Precise prevalence of PBC–AIH overlap syndrome is unknown but approximately 10% of adults with AIH or PBC may belong in this overlap category [[67], [68], [69]]. Patients with PBC–AIH overlap syndrome might have a more severe disease with worse clinical outcomes compared to patients with PBC alone [70]. This emphasizes the notion that overlap syndrome should always be considered once PBC has been diagnosed [68].


The low prevalence of PBC–AIH overlap syndrome has made controlled therapeutic trials impossible in these patients. Thus, therapeutic recommendations rely on the experience in the treatment of either PBC or AIH, and on retrospective, non-randomized studies. Whether PBC–AIH overlap syndrome requires immunosuppressive therapy in addition to UDCA is a debated issue. Under UDCA therapy, biochemical response at 24 months and survival in one cohort of 12 strictly defined PBC–AIH overlap syndrome patients were similar to 159 patients with “pure” PBC [71]. However, adjunction of immunosuppressive therapy was required in most patients of other cohorts to obtain a complete biochemical response [[57], [58]]. In the largest long-term follow-up study, 17 strictly defined patients [64] received UDCA alone or UDCA in combination with immunosuppressors and were followed for 7.5 years. In the 11 patients treated with UDCA alone, biochemical response in terms of AIH features (ALT <2× ULN and IgG <16 g/L) was observed in only 3 patients whereas the 8 others were non-responders with increased fibrosis in 4. Overall, fibrosis progression in non-cirrhotic patients occurred more frequently under UDCA monotherapy (4/8) than under combined therapy (0/6) (p = 0.04). These results strongly suggest that combined therapy (UDCA and corticosteroids) is the best therapeutic option in most patients with strictly defined simultaneous PBC–AIH overlap syndrome. An alternative approach is to start with UDCA alone and to add corticosteroids if UDCA therapy does not induce an adequate biochemical response in an appropriate time span (e.g., 3 months) [69]. Prednisone has been used at an initial dose of 0.5 mg/kg/d and should be progressively tapered once ALT levels show a response [64]. Budesonide is a promising treatment option for patients with AIH and has also been used with success in some patients with PBC–AIH overlap syndrome [72]. The role of other immunosuppressants, e.g., azathioprine, in the long-term management of these patients is unclear, but its successful use in AIH makes azathioprine an attractive alternative to corticosteroids for long-term immunosuppressive therapy. Interestingly, by comparison with typical AIH, it has been suggested that doses of immunosuppressants could be lower and rate of successful withdrawal higher [64]. For corticosteroid-resistant patients, a beneficial effect of other immunosuppressants such as cyclosporine A has been reported [73].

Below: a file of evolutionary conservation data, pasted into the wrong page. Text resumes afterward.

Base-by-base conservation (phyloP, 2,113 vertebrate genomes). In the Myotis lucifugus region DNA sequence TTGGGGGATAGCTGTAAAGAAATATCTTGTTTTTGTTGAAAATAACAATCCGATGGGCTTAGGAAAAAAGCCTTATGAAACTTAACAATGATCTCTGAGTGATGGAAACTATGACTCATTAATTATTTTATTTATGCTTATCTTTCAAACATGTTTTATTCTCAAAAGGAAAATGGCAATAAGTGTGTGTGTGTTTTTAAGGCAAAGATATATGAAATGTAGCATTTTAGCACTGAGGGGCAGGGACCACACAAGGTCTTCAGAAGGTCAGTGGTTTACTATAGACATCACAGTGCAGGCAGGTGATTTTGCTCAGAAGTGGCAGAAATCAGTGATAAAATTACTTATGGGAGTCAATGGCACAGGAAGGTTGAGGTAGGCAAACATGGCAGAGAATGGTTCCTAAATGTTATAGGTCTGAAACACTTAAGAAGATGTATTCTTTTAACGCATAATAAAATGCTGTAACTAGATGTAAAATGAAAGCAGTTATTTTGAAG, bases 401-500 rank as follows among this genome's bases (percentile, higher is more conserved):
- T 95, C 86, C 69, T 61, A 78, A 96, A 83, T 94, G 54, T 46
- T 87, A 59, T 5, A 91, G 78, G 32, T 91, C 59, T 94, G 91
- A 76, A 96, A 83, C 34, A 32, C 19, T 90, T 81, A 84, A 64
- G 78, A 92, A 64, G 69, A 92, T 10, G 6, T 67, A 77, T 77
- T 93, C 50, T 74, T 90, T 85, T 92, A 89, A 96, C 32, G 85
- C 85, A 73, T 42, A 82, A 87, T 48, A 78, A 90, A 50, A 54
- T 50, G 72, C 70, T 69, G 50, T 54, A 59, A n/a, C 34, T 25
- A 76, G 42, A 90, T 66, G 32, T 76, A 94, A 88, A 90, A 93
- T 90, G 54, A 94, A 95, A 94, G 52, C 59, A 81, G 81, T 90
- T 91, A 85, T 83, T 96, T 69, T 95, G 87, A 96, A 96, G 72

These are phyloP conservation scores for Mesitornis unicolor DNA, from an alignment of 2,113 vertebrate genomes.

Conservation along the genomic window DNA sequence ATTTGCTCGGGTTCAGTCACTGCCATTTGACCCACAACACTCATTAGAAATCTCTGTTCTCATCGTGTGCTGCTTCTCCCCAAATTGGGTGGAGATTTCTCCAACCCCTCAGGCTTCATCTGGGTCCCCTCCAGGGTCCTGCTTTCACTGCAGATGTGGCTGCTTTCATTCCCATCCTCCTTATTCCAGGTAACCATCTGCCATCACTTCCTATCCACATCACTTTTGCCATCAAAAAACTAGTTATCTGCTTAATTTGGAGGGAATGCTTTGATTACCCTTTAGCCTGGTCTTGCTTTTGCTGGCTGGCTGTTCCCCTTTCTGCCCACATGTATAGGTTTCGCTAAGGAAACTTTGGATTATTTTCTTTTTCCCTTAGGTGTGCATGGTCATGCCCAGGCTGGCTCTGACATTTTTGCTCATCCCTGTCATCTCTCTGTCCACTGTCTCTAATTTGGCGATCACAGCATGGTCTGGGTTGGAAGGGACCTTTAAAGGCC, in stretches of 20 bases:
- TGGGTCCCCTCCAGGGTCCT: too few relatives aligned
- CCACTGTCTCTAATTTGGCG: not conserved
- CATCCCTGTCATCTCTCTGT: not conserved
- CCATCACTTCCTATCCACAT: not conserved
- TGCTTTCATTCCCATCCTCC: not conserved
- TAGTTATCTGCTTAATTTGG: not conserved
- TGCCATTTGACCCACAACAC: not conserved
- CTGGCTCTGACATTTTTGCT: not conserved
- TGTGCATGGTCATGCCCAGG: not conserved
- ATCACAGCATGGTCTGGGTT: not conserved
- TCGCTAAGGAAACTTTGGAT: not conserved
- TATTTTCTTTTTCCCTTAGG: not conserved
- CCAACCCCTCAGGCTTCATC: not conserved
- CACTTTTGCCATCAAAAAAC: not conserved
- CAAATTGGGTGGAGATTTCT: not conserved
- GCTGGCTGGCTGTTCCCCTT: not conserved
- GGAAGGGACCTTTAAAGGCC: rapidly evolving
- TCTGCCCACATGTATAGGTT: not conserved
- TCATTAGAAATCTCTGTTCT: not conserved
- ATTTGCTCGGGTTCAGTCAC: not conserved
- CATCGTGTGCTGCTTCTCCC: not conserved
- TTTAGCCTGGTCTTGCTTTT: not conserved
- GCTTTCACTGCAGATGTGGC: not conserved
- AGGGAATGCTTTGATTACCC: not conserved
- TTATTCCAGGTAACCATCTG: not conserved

In UDCA-treated PBC patients developing AIH (“sequential” overlap), use of immunosuppressive treatment is mandatory [67].


  1. Standardization of diagnostic criteria for PBC–AIH overlap syndrome has not been achieved. Strict diagnostic criteria as shown in Table 4 provide a useful diagnostic template (III/C2).
  2. PBC–AIH overlap syndrome should always be considered once PBC has been diagnosed because of potential implications for therapy (III/C2).
  3. Combined therapy with UDCA and corticosteroids is the recommended therapeutic option in patients with PBC–AIH overlap syndrome (III/C2). An alternative approach is to start with UDCA only and to add corticosteroids if UDCA therapy has not induced an adequate biochemical response in an appropriate time span (3 months) (III/C2). Steroid sparing agents should be considered in patients requiring long-term immunosuppression (III/C2).